Pavement models

The basis of any mechanistic pavement design method are the structural pavement models employed. Sound understanding of it’s basic principles and limitations is mandatory.

Pavers ® contains a linear elastic multi layered model, which allows for the assessment and design of flexible pavement. The layers are isotropic except for the bottom layer where anisotropy is addressed by different moduli in the horizontal and vertical direction. The interface between two adjacent layers can be varied between full friction to full slip using the classic BISAR or Van Cauwelaert’s WESLAY definition.

Pavers® uses closed form integral solutions to model a concrete multi slab-on-grade as a classical Westergaard slab on a Pasternak foundation. This model overcomes the classical discrepancy between the Westergaard-Winkler (joints) model and the layered elastic Burmister model (no joints). By using closed formed solutions, it is possible to calculate the response of multiple loads placed at random positions on a slab, thus overcoming the ESWL and pass-to-load repetition ratio concept for rigid pavements.

Rigid pavement

The rigid pavement is modelled as a slab on-grade system. The Pasternak two-parameter foundation was chosen as an attractive alternative for the classical Winkler (k) foundation. The introduction of a horizontal linkage, Pasternak's shear constant (G), in Winkler's model is a remedy for the discrepancies between Westergaard's theory and the multilayer theory, while the great advantages of Westergaard's model (edge and corner loading) are maintained (for G=0, one obtains a classical Winkler foundation). The model allows for load transfer at the slab edge. The rigid pavement model allows (back-)calculation not only at the interior position, but also on the slab’s edge position. Multiple loads can be placed anywhere on the slab. The closed form mathematical solving technique allows the use of multiple placed at random positions on a slab, overcoming the ESWL concept which can be considered as one of the major drawbacks of the Westergaard model.

The Westergaard model is often used for cemented bases too. This conflicts with Westergaards assumption based on the theory of thin plates: thin against other dimensions means a two-layered structures only (slab on an infinite subgrade). However, McCoullough’s transformation by computing an equivalent k-modulus is often used, but is only valid when the modulus of the layered materials is far smaller than the Young’s modulus of the concrete. This is obviously not the case when using cemented bases. A muli-layered slab model should be used instead. Van Cauwelaert’s multi-slab model is based in equivalency of elasticity and allows partial friction at the interfaces of adjacent layers.

Flexibele pavement

The flexible multi-layer model in Pavers ® is a classical linear elastic Burmister multi-layered structure. The layers are isotropic except for the bottom layer where anisotropy is addressed by different moduli in the horizontal and vertical direction. The interface between two adjacent layers can be varied between full friction to full slip using the BISAR or WESLAY definition.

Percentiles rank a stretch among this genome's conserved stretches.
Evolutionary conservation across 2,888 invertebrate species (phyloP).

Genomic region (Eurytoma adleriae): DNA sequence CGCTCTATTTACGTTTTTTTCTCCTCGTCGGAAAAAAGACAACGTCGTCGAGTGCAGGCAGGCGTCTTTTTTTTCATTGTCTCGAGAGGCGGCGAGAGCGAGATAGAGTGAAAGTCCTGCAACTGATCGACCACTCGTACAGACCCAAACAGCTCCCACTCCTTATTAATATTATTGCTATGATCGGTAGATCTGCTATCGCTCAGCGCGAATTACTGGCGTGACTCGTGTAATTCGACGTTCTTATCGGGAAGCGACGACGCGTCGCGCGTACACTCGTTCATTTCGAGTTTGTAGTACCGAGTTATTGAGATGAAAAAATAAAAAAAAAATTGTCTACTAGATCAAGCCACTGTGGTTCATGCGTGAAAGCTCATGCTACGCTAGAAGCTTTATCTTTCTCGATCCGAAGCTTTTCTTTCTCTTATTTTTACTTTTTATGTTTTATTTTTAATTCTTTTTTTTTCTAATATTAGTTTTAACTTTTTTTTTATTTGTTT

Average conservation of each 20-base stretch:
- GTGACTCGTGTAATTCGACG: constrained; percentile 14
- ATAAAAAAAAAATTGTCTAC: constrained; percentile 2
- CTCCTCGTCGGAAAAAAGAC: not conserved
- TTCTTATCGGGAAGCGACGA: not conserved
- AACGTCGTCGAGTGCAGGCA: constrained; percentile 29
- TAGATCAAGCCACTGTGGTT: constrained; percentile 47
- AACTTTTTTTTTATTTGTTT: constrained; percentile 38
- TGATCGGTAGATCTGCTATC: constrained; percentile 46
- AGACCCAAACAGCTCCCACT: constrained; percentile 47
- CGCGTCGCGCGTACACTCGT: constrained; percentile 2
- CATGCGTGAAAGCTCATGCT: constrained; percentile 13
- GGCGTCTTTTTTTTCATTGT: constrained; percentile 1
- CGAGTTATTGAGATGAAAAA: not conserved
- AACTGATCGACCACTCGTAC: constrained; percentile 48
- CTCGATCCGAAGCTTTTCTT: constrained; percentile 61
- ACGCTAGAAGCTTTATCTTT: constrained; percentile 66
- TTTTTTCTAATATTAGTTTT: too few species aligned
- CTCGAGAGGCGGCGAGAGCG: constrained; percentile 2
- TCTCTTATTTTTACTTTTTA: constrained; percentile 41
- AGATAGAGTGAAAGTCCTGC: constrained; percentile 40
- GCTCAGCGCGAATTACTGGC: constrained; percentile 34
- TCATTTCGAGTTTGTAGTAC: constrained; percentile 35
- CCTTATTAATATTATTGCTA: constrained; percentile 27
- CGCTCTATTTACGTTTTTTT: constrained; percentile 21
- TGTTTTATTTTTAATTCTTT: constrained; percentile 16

Pavement performance and fatigue

No matter how good the pavement and load models might be, mechanistic-empirical data is still required to tie the life of a pavement to the computed stress or strain response. Pavers ® implements a rigorous rigid and flexible pavement design methodology that incorporates the use of state-of-the–art pavement material properties and performance models. The tool calculates the cumulative damage induced by the whole traffic spectrum comprising any combination of types and configuration. The system includes the ameliorating effect of wander through a user defined standard deviation. The program library contains suggested values.

It is important to carefully calibrate the function so that the predicted distress can match with field applications. The software tool contains a library of state-of-the-art fatigue transfer functions (performance relationships) taken from literature including all popular models. Transfer functions are available for subgrade, base material, cemented and bitumen bound materials. Mechanistic-empirical calibration can be done by using calibrated transfer functions which relate critical stresses and strains in a multi-layered flexible or rigid pavement structure to an allowable number or load repetitions. Implementation of these calibrated transfer functions into modern software tools and pavement design and assessment methodologies will ultimately lead to even better pavement designs and predictions. The tools are available and can assist airport authorities and responsible pavement engineers to make structural pavement condition a practical and managerial pavement parameter.

The PAVERS tools do not dictate a certain design methodology, but allows the pavement engineer to define or use calibrated failure criteria for all pavement materials. If fatigue relationships exist of these materials, then this information can be entered quite smoothly into one of the program’s subroutines. Hence, the effect of different pavement materials, strengths, loads or complex load mixes can quickly be explored.